Sarkozy’s Napoleonic ambitions backfire
Even the country's intervention in its former colony of Côte d'Ivoire could not save Nicolas Sarkozy from accusations of being imperialistic.
If Sarkozy hoped intervening in Libya and the Côte d'Ivoire would boost his popularity, it has backfired. He is now by far the most unpopular president in the history of France’s Fifth Republic, according to the latest opinion polls at the weekend.
The main beneficiary has been Marine Le Pen, the head of the National Front party.
She is expected to knock him out of next year’s presidential election. Sarkozy, who once pledged France will never again kill people in Africa, has broken that promise, Le Pen told RT
“This will be seen as a post-colonial reaction by France. We’re behaving like the world’s policeman, deciding who’s bad and who’s good,” argues Le Pen.
The president’s policies are mirrored, add former colleagues, by an inflexible personal style.
Ex-Finance Minister Jean-Louis Borloo left the ruling party this month, admitting he and Sarkozy cannot work together.
Former Human Rights Minister Rama Yade has quit too.
Sarkozy let Colonel Gaddafi use France, she said, “as a doormat to wipe blood off his feet” by hosting him in Paris. Now he is hunting the same man down.
Et tu, Brute
It has become a lonely time inside the presidential palace for Sarkozy. Not only are political opponents pulling apart his foreign policy, even former allies like Dominique de Villepin now talk of his “imperial ambitions”.
De Villepin has worked with the president for 18 years. The former premier fears Libya turning into another Afghanistan: a deeply unpopular war with no clear deadline.
“We cannot go into any country without knowing when we will get out. I think this is the lesson that we did not take from Afghanistan,” says Dominique de Villepin.
The same problem appears in Sarkozy’s global diplomacy, analysts warn. France is facing criticism for what some see as heavy-handed intervention in Côte d'Ivoire.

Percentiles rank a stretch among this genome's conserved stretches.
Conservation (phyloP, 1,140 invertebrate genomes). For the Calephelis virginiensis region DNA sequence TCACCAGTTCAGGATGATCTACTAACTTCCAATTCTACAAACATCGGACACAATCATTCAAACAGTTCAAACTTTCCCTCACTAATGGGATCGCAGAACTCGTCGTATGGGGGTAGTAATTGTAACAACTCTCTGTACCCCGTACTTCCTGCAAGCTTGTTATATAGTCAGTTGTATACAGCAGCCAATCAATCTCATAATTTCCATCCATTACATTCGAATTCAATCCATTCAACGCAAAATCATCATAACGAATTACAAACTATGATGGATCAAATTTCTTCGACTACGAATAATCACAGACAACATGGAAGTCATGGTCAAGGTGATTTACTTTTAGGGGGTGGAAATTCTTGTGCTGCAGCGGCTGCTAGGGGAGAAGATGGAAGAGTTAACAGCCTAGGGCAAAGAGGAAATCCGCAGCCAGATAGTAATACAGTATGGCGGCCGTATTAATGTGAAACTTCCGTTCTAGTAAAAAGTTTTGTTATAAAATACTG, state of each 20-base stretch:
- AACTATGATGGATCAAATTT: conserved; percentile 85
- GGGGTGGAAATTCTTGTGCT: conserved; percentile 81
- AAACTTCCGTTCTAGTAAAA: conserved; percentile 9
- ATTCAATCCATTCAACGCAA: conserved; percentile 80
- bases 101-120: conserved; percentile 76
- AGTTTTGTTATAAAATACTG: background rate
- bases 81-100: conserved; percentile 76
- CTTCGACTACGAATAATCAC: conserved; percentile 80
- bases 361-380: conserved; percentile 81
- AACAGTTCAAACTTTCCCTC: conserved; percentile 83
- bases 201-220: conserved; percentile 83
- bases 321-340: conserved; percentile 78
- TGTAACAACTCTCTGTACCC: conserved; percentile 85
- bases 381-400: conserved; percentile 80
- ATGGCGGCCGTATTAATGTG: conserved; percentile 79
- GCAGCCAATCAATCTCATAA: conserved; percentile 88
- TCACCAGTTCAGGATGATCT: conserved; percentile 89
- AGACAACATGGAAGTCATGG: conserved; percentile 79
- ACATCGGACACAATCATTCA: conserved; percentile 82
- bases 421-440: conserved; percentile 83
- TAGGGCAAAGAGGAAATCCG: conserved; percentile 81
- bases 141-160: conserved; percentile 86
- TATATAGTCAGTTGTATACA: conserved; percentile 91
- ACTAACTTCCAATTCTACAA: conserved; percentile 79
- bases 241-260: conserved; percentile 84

That comes after Germany, China, Brazil, Russia and India abstained from voting on a UN mandated no-fly zone over Libya, a move strongly advocated by France.
“That is not very safe for the international system that the major part of world – if we take into account demography and the population of the world – abstained,” believes Bertrand Badie, professor at the Paris Institute of Political Studies.
The result is a president, say analysts, mocked at home and abroad for his arrogance.
“This is more like a monarchical republic,” remarks Steven Erlanger, the Paris bureau chief for The New York Times.
Trailing both Le Pen and the Socialists in his bid for re-election in 2012, Sarkozy looks unlikely to mellow. Leaked memos from advisers claim his only chance of winning is to make his policies even more extreme.
Meanwhile, the deadlock in Libya continues with no decisive gains having been made by either the rebels or Gaddafi. Pressure is now mounting on NATO to break the impasse, with the air campaign coming in for heavy criticism.
However, Younes Abouyoub, Middle East scholar at Columbia University, believes a solution to the stalemate would be to intensify the air bombings against Gaddafi’s forces.
“I’ve said once on your show that to have ground troops or to have a long, protracted conflict will be counter-productive because it will play into the hands of Gaddafi, and then will probably turn public opinion against this whole revolt or revolution, as you want to call it,” said Abouyoub.